Thalassa: A Theory of Genitality

Author(s) : Sandor Ferenczi

Thalassa: A Theory of Genitality

Book Details

  • Publisher : Karnac Books
  • Published : 1989
  • Cover : Paperback
  • Pages : 120
  • Category :
    Psychoanalysis
  • Catalogue No : 735
  • ISBN 13 : 9780946439614
  • ISBN 10 : 0946439613

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In 1914, Freud wrote in On the History of the Psycho-Analytic Movement: "Hungary, so near geographically to Austria, and so far from it scientifically, has produced only one collaborator, Sandor Ferenczi, but one that indeed outweighs a whole society".

Sandor Ferenczi, one of Freud's first disciples, established the study of psychoanalysis in Hungary and went on to make contributions of his own to many aspects of the subject, including study of the personality, the psychopathology of neurosis, therapeutic techniques, and psychoanalytic theory.

In Thalassa, Ferenczi expands the symbols of the phallus and vagina into cosmic symbols, not by reference to myths but by his interpretations of embryonic, physiological, psychological facts. He develops the view that the whole of life is determined by a tendency to return to the womb, equating the process of birth with the phylogenetic transition of animal life from water to land, and linking coitus to the idea of "thalassal regression": "the longing for the sea-life from which man emerged to primeval times".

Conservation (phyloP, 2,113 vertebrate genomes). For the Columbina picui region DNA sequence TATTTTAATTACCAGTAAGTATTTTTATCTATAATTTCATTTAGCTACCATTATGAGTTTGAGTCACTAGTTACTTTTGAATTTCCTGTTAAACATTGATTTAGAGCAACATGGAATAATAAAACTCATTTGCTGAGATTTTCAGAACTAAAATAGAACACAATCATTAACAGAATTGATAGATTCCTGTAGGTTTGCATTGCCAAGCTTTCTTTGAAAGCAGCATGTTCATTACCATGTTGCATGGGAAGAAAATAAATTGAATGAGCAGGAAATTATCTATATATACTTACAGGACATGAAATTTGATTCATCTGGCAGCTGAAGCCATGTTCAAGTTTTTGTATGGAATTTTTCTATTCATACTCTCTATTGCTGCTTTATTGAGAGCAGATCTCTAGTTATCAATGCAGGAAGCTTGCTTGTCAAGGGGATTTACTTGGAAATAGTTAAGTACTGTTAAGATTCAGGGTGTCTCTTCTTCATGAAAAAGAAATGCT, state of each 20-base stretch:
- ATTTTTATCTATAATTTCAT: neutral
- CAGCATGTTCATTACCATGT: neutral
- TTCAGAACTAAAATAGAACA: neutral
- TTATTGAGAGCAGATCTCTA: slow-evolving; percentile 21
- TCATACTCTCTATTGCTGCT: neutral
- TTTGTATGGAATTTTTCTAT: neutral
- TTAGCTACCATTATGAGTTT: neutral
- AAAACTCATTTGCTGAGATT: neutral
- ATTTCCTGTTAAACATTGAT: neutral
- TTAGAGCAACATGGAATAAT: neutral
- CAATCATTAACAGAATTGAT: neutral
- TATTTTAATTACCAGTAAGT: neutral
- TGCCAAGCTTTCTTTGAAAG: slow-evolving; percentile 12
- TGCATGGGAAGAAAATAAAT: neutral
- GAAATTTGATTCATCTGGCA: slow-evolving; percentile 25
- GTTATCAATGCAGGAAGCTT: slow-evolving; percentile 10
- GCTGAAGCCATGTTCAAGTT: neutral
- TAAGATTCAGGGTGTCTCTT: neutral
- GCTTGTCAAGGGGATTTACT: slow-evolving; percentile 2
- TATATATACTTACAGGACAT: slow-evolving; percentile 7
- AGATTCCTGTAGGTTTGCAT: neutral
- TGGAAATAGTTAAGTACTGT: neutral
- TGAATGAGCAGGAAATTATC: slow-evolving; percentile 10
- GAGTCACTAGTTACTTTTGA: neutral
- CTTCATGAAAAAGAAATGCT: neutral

About the Author(s)

Sándor Ferenczi (7 July 1873 – 22 May 1933) was a Hungarian psychoanalyst, a key theorist of the psychoanalytic school and a close associate of Sigmund Freud whod latter wrote that Ferenczi made “all analysts his students"", a fitting tribute to a towering figure of psychoanalysis. In 1910, at Freud’s suggestion, Ferenczi proposed the founding of the International Psychoanalytic Association, and in 1913 founded the Hungarian Psychoanalytic Society. In 1916 he underwent a brief personal analysis with Freud, and in 1918 was elected president of the International Psychoanalytic Society.

Ferenczi’s early contributions to psychoanalysis have been so fully assimilated that their origin is often forgotten, although his later writings, which were more speculative and deviated from Freudian orthodoxy, have been less widely accepted. He is acknowledged to have been a gifted therapist. He proposed a number of innovations in technique including at first these centered on the so-called “active” technique, while his later study of reactions of disappointment and mistrust that the child suffers in his relationship with his parents inspired a few of his pupils, notably Alice Balint (1949), to investigate early parent-child relationships.

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